The graph below illustrates the strengths and weaknesses of Croatia’s R&I system. Reading clockwise, it provides information on human resources, scientific production, technology valorisation and innovation. Average annual growth rates from 2000 to the latest available year are given in brackets.
This graph shows that Croatia is lagging behind the EU average on most key research and innovation indicators but it is doing well or better than several other Member States and Associated Countries with a similar knowledge and economic structure. Croatia is performing above the EU average in attracting business R&D from abroad, although this is also linked to the low total business R&D in the country. Croatia faces a particular challenge in improving private-public cooperation and in valorising and commercialising research generated by publicly funded institutes. Human capital building in S&T is below the EU average.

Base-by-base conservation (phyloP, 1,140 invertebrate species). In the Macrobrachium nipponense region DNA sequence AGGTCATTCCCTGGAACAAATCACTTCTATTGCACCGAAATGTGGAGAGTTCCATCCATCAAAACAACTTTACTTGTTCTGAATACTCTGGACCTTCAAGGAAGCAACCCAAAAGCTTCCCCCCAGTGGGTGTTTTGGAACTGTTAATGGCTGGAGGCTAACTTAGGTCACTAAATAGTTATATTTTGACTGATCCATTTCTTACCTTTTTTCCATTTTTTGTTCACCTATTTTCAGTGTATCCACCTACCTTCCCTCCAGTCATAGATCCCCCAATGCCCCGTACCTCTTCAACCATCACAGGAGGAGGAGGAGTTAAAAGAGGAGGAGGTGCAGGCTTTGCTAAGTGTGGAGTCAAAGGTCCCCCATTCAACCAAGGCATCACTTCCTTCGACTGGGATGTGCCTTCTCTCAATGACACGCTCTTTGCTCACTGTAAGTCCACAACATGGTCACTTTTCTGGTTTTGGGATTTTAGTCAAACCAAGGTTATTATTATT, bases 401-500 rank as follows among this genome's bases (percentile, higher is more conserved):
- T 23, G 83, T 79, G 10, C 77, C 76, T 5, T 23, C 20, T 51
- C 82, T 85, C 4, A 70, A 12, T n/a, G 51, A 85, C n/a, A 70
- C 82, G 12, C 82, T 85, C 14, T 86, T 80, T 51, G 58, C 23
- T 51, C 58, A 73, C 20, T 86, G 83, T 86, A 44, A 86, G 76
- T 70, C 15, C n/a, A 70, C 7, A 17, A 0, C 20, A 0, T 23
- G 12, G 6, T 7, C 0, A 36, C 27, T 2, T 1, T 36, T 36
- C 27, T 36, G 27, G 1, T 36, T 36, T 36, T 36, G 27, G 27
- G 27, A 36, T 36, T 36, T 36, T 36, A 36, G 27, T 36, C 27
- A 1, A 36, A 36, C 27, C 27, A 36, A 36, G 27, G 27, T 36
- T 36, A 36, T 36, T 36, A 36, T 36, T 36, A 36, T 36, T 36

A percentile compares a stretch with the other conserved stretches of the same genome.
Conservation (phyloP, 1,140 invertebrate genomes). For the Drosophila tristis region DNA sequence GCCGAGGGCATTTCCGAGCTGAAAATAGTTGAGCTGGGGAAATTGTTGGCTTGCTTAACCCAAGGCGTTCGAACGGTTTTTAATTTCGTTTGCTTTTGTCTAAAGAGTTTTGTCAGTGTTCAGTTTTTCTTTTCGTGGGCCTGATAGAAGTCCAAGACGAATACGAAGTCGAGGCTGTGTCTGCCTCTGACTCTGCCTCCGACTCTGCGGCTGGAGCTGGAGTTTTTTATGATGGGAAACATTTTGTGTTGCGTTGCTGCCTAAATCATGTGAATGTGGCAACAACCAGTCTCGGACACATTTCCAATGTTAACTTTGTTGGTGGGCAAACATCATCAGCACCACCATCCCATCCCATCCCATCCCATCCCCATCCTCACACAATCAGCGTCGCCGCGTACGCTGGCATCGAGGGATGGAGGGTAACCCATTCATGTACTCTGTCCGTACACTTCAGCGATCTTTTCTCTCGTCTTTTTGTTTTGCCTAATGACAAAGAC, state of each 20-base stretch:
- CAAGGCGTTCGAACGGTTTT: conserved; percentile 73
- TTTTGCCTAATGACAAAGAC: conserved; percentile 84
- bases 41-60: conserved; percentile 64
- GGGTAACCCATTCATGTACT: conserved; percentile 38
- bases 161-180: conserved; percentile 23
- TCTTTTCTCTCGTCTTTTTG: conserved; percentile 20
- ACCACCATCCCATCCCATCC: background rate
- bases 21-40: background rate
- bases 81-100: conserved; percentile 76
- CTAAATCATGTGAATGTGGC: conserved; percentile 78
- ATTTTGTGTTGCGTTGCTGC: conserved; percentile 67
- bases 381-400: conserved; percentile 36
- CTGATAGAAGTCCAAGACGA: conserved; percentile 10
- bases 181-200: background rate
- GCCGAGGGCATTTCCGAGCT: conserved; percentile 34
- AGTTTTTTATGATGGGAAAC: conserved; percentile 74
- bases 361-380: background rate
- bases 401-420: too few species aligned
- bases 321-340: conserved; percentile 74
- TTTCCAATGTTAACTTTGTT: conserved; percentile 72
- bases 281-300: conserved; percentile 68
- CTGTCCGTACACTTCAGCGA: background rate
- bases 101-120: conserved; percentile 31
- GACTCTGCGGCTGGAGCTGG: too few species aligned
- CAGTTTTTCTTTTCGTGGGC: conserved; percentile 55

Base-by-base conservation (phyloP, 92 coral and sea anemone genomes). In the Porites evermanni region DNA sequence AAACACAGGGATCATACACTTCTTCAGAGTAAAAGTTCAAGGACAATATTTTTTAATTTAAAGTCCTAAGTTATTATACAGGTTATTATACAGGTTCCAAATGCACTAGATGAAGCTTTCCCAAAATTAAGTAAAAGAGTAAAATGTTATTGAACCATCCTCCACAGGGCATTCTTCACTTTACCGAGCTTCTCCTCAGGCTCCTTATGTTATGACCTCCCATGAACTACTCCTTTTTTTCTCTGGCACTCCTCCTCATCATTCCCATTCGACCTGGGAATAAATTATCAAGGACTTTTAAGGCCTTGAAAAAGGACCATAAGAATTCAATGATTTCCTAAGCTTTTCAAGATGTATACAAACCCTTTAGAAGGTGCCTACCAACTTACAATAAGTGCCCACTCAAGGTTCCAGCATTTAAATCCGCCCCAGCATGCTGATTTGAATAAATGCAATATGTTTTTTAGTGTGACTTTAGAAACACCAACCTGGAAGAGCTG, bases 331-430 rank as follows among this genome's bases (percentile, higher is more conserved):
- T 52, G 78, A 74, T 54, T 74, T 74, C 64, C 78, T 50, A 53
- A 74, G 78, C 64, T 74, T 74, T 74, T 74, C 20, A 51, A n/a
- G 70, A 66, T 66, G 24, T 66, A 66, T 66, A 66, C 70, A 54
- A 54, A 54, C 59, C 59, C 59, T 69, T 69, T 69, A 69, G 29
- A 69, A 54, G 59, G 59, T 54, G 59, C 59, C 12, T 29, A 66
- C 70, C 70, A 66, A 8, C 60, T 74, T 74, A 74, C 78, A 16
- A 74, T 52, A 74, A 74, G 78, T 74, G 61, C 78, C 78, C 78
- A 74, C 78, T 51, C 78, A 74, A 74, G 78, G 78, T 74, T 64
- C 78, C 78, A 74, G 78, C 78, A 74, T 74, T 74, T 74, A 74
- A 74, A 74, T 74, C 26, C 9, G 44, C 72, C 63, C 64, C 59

Croatia still has a large scientific diaspora. The lack of attractive research infrastructures and good research management is leading to a further increase in brain drain. The MSES and the Agency for Mobility have, however, stepped up efforts on human capital building by actively supporting the principles of the European Charter for Researchers and the Code of Conduct for Recruitment of Researchers. In total, nine Croatian institutes have been accredited for HR excellence in research. Croatia is participating in the work of the Steering Group on Human Resources and Mobility (SGHRM). The Croatian Researchers Mobility Portal was launched in 2009.